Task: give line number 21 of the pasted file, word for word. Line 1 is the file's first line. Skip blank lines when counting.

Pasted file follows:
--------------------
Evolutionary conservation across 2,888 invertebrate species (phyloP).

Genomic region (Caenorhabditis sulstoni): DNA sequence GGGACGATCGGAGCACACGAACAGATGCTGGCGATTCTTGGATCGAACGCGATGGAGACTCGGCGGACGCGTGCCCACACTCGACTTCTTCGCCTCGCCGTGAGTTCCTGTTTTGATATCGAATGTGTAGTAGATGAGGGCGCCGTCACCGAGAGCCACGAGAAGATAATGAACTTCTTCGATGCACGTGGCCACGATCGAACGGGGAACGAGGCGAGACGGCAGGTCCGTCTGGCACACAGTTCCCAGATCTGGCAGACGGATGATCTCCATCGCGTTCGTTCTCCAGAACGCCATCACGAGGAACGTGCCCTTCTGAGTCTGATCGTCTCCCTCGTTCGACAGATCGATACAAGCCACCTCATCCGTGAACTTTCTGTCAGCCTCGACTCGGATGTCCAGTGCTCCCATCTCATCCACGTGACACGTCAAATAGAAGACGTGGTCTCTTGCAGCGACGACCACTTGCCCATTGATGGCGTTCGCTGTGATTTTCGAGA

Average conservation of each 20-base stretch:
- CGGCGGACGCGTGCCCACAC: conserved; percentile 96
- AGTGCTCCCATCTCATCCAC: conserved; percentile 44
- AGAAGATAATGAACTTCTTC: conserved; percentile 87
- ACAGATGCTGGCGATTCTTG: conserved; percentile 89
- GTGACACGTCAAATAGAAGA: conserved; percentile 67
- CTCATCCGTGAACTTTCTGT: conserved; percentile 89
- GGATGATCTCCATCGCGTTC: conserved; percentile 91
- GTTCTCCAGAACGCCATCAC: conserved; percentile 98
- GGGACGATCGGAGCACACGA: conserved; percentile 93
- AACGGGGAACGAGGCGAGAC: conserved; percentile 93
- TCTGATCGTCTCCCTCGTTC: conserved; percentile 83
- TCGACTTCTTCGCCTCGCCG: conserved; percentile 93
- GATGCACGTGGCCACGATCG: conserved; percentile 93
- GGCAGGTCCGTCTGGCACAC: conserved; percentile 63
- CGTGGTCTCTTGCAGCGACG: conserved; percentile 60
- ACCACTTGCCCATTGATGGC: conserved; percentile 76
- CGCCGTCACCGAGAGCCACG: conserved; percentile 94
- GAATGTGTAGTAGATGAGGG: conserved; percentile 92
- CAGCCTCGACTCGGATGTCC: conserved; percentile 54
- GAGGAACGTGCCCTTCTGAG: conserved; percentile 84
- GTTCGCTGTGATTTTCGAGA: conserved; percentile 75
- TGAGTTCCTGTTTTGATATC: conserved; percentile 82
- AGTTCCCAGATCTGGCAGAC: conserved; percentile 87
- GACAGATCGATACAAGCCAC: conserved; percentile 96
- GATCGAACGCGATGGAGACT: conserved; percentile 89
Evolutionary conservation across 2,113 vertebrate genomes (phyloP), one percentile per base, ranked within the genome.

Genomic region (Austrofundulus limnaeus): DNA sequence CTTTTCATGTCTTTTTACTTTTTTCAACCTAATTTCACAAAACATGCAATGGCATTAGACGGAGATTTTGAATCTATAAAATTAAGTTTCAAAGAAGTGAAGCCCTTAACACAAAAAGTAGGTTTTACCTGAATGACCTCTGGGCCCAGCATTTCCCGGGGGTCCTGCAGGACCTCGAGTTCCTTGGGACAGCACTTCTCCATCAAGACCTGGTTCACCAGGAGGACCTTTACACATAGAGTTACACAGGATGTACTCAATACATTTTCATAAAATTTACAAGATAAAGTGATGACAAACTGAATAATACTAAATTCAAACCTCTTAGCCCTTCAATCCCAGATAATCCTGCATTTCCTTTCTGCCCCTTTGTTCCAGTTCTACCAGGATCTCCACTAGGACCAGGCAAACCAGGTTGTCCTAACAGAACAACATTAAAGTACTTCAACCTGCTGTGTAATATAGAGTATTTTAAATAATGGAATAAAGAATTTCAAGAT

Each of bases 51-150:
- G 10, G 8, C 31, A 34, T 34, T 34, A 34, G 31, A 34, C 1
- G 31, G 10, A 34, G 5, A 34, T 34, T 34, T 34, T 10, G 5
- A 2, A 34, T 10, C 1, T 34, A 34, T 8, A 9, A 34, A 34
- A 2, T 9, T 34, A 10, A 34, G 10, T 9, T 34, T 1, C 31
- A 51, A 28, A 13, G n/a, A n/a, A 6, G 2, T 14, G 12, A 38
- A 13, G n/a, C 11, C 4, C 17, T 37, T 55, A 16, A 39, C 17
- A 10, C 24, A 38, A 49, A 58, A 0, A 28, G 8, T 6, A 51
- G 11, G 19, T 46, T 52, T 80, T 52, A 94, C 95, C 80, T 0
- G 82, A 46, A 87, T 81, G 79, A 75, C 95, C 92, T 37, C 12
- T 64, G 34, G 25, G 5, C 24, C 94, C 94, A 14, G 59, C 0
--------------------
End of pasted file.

- GAATGTGTAGTAGATGAGGG: conserved; percentile 92